The Electricity Company of Ghana (ECG) has commenced disconnecting consumers nationwide who have failed to pay their electricity bills, News Ghana reported on Tuesday.

ECG to retrieve debts

According to media, the total debt owed to ECG amounts to GHC1.6 billion ($509 million) with government currently owing the electricity company GHC950 million ($242 million).

Private consumers are indebted by a total of GH¢650 million ($166 million) to the state power distributor.

In earlier news, director of the Millennium Development Authority (MiDA), Mawuli Rockson, announced the decision to franchise the Electricity Company of Ghana (ECG).

This move to recoup debts, coupled with privatisation of the company, is necessary to ensure its commercial viability.

The general secretary of the Public Utilities Workers Union, Ato Bondzie Quaye, who was speaking to the media, said the outstanding debts are crippling their operations, and that “the outstanding debts coupled with the continuous consumption of power by government ministries, agencies and departments and other institutions are seriously affecting the revenue generation of the company,” News Ghana reported.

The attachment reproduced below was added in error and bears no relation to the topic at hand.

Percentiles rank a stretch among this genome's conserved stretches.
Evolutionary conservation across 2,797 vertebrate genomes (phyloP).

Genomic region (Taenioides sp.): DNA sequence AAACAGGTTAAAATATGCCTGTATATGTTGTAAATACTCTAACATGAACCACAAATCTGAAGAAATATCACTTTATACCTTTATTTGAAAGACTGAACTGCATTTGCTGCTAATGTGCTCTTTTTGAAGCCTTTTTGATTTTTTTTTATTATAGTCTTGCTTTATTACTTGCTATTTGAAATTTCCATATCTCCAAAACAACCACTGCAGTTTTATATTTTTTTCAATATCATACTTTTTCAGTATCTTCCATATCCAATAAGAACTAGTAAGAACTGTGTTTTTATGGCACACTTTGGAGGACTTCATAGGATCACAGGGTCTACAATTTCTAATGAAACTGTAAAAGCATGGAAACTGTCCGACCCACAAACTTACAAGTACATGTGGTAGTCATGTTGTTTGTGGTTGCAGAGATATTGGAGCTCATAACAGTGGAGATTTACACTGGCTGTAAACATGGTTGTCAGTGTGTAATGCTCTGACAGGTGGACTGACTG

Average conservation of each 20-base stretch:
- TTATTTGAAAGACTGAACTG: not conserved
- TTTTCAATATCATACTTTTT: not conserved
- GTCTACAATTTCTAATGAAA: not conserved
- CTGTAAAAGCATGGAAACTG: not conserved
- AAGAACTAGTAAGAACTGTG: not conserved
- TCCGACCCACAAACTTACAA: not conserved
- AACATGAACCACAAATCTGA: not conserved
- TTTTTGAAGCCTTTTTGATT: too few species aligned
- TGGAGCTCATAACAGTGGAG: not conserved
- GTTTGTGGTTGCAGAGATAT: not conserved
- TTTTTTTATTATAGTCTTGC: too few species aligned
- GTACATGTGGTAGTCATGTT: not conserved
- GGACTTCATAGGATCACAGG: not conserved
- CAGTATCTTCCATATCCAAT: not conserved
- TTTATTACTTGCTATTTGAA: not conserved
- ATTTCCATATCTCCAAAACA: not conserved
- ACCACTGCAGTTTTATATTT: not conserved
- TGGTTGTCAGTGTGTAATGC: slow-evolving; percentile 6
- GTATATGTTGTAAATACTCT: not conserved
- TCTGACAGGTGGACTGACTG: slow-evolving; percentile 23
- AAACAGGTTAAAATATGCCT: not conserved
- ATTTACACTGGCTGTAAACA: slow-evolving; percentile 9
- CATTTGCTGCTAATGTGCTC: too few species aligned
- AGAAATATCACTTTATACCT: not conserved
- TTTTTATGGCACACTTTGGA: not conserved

Quaye added that as a trading concern, the fact that about 40% of their monthly billings are constantly not paid by these high consumers is aggravating the financial crisis of the company.

“As workers, we have exercised a lot of restraint and caution but have come to the realisation that some drastic action needs to be taken to resolve this matter once and for all. Accordingly, we urge all consumers to take note that we are going to embark on massive disconnection exercise beginning June 20 to claim our monies,” he said.

ECG heading for privatisation

According to Rockson, the move to franchise the company would provide the needed support and resources to revamp the power sector and end the energy crisis in the country.

However, since the announcement, employees at ECG have rejected private sector participation in the firm’s operations arguing that this will negatively affect local content as private sector would prefer to source cheaper materials from outside at the expense of the existing Ghanaian suppliers to maximise returns.

Nana Osei Bonsu, CEO of Ghanian non-profit organisation Private Enterprise Federation (PEF), said: “Under Compact II, ECG will not be privatised. All that it is going to happen is ECG’s mandate to distribute power will now be challenged by private sector businesses, which can also be empowered to deliver. This way, competition and efficiency will be brought into [the] power distribution [sector].

“And that is what compact II is all about. It will provide a room for private businesses to do what ECG is doing. And wherever there is competition there is efficiency, so the private sector is going to benefit because this will give them a choice.”